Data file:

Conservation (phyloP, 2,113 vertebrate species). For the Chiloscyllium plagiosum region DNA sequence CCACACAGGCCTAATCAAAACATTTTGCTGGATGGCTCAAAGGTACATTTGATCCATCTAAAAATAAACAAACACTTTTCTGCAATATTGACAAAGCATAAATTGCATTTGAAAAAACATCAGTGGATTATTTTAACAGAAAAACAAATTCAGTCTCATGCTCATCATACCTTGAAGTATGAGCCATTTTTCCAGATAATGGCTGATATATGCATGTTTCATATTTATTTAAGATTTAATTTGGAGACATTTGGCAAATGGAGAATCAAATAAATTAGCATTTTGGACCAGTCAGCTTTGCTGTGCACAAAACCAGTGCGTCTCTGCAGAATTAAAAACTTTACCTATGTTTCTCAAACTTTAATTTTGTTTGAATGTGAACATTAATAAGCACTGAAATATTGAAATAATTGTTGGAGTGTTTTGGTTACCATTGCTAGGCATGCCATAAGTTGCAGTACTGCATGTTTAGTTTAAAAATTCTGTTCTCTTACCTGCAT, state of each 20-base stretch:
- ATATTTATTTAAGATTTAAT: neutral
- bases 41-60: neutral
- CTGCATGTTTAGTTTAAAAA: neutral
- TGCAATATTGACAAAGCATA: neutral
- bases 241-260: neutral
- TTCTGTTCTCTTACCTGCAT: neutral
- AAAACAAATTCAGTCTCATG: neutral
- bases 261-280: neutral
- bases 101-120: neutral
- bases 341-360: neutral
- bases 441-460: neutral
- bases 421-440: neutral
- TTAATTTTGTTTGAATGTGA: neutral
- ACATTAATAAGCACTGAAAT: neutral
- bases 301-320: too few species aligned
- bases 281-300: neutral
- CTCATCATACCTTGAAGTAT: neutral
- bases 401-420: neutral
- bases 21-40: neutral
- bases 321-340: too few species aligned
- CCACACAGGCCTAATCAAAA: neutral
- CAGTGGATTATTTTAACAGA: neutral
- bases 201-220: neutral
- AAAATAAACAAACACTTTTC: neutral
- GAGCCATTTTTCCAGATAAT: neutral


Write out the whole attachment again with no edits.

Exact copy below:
Conservation (phyloP, 2,113 vertebrate species). For the Chiloscyllium plagiosum region DNA sequence CCACACAGGCCTAATCAAAACATTTTGCTGGATGGCTCAAAGGTACATTTGATCCATCTAAAAATAAACAAACACTTTTCTGCAATATTGACAAAGCATAAATTGCATTTGAAAAAACATCAGTGGATTATTTTAACAGAAAAACAAATTCAGTCTCATGCTCATCATACCTTGAAGTATGAGCCATTTTTCCAGATAATGGCTGATATATGCATGTTTCATATTTATTTAAGATTTAATTTGGAGACATTTGGCAAATGGAGAATCAAATAAATTAGCATTTTGGACCAGTCAGCTTTGCTGTGCACAAAACCAGTGCGTCTCTGCAGAATTAAAAACTTTACCTATGTTTCTCAAACTTTAATTTTGTTTGAATGTGAACATTAATAAGCACTGAAATATTGAAATAATTGTTGGAGTGTTTTGGTTACCATTGCTAGGCATGCCATAAGTTGCAGTACTGCATGTTTAGTTTAAAAATTCTGTTCTCTTACCTGCAT, state of each 20-base stretch:
- ATATTTATTTAAGATTTAAT: neutral
- bases 41-60: neutral
- CTGCATGTTTAGTTTAAAAA: neutral
- TGCAATATTGACAAAGCATA: neutral
- bases 241-260: neutral
- TTCTGTTCTCTTACCTGCAT: neutral
- AAAACAAATTCAGTCTCATG: neutral
- bases 261-280: neutral
- bases 101-120: neutral
- bases 341-360: neutral
- bases 441-460: neutral
- bases 421-440: neutral
- TTAATTTTGTTTGAATGTGA: neutral
- ACATTAATAAGCACTGAAAT: neutral
- bases 301-320: too few species aligned
- bases 281-300: neutral
- CTCATCATACCTTGAAGTAT: neutral
- bases 401-420: neutral
- bases 21-40: neutral
- bases 321-340: too few species aligned
- CCACACAGGCCTAATCAAAA: neutral
- CAGTGGATTATTTTAACAGA: neutral
- bases 201-220: neutral
- AAAATAAACAAACACTTTTC: neutral
- GAGCCATTTTTCCAGATAAT: neutral